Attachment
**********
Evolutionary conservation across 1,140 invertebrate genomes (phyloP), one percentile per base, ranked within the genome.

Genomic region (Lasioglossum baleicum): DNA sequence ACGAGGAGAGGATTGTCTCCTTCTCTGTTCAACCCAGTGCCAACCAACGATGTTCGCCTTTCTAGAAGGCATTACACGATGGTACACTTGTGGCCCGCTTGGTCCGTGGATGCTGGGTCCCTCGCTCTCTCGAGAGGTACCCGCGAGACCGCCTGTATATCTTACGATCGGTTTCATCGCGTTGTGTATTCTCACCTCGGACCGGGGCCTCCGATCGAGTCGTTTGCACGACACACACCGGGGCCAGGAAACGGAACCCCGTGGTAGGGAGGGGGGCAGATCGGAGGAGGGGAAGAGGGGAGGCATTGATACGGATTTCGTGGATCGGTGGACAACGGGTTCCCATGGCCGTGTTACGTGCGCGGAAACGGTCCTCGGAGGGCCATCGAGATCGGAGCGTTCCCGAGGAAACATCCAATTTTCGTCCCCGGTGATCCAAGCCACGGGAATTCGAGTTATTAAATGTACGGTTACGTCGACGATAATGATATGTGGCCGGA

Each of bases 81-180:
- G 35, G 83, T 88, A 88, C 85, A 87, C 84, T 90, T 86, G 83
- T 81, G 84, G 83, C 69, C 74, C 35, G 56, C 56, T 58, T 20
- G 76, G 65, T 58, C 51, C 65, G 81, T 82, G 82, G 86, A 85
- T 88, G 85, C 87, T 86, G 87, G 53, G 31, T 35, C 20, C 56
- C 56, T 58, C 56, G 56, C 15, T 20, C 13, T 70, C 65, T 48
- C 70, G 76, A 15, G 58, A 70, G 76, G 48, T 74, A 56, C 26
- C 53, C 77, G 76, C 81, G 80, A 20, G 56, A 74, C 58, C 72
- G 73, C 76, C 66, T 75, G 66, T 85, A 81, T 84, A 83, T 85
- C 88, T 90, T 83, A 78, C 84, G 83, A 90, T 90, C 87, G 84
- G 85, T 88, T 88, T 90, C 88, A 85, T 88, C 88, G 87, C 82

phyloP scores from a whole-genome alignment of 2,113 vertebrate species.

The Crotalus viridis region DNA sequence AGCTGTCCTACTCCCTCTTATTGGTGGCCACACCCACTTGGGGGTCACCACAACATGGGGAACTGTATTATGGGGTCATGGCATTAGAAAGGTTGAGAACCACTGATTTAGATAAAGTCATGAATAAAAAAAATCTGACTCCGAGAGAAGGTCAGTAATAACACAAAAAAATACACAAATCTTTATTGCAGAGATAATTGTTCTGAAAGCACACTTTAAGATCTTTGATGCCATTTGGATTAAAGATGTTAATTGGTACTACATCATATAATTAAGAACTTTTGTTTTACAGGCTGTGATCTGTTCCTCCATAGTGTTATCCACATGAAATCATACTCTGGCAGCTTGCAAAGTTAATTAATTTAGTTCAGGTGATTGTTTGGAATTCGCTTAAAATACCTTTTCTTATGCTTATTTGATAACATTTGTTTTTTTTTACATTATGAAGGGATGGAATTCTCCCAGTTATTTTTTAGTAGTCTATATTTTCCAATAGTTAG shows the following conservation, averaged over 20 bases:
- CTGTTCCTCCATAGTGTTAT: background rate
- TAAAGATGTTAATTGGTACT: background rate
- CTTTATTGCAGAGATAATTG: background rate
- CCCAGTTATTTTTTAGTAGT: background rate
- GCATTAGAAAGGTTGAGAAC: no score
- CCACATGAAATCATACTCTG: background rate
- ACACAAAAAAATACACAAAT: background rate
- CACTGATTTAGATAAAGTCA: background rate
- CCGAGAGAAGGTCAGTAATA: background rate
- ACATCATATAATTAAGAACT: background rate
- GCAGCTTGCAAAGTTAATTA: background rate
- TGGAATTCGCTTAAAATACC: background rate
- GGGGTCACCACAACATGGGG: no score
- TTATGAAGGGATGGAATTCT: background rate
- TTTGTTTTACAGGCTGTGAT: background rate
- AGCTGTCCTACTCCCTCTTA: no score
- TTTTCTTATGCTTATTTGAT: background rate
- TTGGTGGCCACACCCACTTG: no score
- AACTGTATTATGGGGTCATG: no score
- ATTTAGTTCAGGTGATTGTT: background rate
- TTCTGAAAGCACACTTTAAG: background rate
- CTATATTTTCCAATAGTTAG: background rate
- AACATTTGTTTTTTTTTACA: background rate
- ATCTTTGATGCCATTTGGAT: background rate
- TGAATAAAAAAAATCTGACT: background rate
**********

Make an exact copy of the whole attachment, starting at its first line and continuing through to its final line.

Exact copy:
Evolutionary conservation across 1,140 invertebrate genomes (phyloP), one percentile per base, ranked within the genome.

Genomic region (Lasioglossum baleicum): DNA sequence ACGAGGAGAGGATTGTCTCCTTCTCTGTTCAACCCAGTGCCAACCAACGATGTTCGCCTTTCTAGAAGGCATTACACGATGGTACACTTGTGGCCCGCTTGGTCCGTGGATGCTGGGTCCCTCGCTCTCTCGAGAGGTACCCGCGAGACCGCCTGTATATCTTACGATCGGTTTCATCGCGTTGTGTATTCTCACCTCGGACCGGGGCCTCCGATCGAGTCGTTTGCACGACACACACCGGGGCCAGGAAACGGAACCCCGTGGTAGGGAGGGGGGCAGATCGGAGGAGGGGAAGAGGGGAGGCATTGATACGGATTTCGTGGATCGGTGGACAACGGGTTCCCATGGCCGTGTTACGTGCGCGGAAACGGTCCTCGGAGGGCCATCGAGATCGGAGCGTTCCCGAGGAAACATCCAATTTTCGTCCCCGGTGATCCAAGCCACGGGAATTCGAGTTATTAAATGTACGGTTACGTCGACGATAATGATATGTGGCCGGA

Each of bases 81-180:
- G 35, G 83, T 88, A 88, C 85, A 87, C 84, T 90, T 86, G 83
- T 81, G 84, G 83, C 69, C 74, C 35, G 56, C 56, T 58, T 20
- G 76, G 65, T 58, C 51, C 65, G 81, T 82, G 82, G 86, A 85
- T 88, G 85, C 87, T 86, G 87, G 53, G 31, T 35, C 20, C 56
- C 56, T 58, C 56, G 56, C 15, T 20, C 13, T 70, C 65, T 48
- C 70, G 76, A 15, G 58, A 70, G 76, G 48, T 74, A 56, C 26
- C 53, C 77, G 76, C 81, G 80, A 20, G 56, A 74, C 58, C 72
- G 73, C 76, C 66, T 75, G 66, T 85, A 81, T 84, A 83, T 85
- C 88, T 90, T 83, A 78, C 84, G 83, A 90, T 90, C 87, G 84
- G 85, T 88, T 88, T 90, C 88, A 85, T 88, C 88, G 87, C 82

phyloP scores from a whole-genome alignment of 2,113 vertebrate species.

The Crotalus viridis region DNA sequence AGCTGTCCTACTCCCTCTTATTGGTGGCCACACCCACTTGGGGGTCACCACAACATGGGGAACTGTATTATGGGGTCATGGCATTAGAAAGGTTGAGAACCACTGATTTAGATAAAGTCATGAATAAAAAAAATCTGACTCCGAGAGAAGGTCAGTAATAACACAAAAAAATACACAAATCTTTATTGCAGAGATAATTGTTCTGAAAGCACACTTTAAGATCTTTGATGCCATTTGGATTAAAGATGTTAATTGGTACTACATCATATAATTAAGAACTTTTGTTTTACAGGCTGTGATCTGTTCCTCCATAGTGTTATCCACATGAAATCATACTCTGGCAGCTTGCAAAGTTAATTAATTTAGTTCAGGTGATTGTTTGGAATTCGCTTAAAATACCTTTTCTTATGCTTATTTGATAACATTTGTTTTTTTTTACATTATGAAGGGATGGAATTCTCCCAGTTATTTTTTAGTAGTCTATATTTTCCAATAGTTAG shows the following conservation, averaged over 20 bases:
- CTGTTCCTCCATAGTGTTAT: background rate
- TAAAGATGTTAATTGGTACT: background rate
- CTTTATTGCAGAGATAATTG: background rate
- CCCAGTTATTTTTTAGTAGT: background rate
- GCATTAGAAAGGTTGAGAAC: no score
- CCACATGAAATCATACTCTG: background rate
- ACACAAAAAAATACACAAAT: background rate
- CACTGATTTAGATAAAGTCA: background rate
- CCGAGAGAAGGTCAGTAATA: background rate
- ACATCATATAATTAAGAACT: background rate
- GCAGCTTGCAAAGTTAATTA: background rate
- TGGAATTCGCTTAAAATACC: background rate
- GGGGTCACCACAACATGGGG: no score
- TTATGAAGGGATGGAATTCT: background rate
- TTTGTTTTACAGGCTGTGAT: background rate
- AGCTGTCCTACTCCCTCTTA: no score
- TTTTCTTATGCTTATTTGAT: background rate
- TTGGTGGCCACACCCACTTG: no score
- AACTGTATTATGGGGTCATG: no score
- ATTTAGTTCAGGTGATTGTT: background rate
- TTCTGAAAGCACACTTTAAG: background rate
- CTATATTTTCCAATAGTTAG: background rate
- AACATTTGTTTTTTTTTACA: background rate
- ATCTTTGATGCCATTTGGAT: background rate
- TGAATAAAAAAAATCTGACT: background rate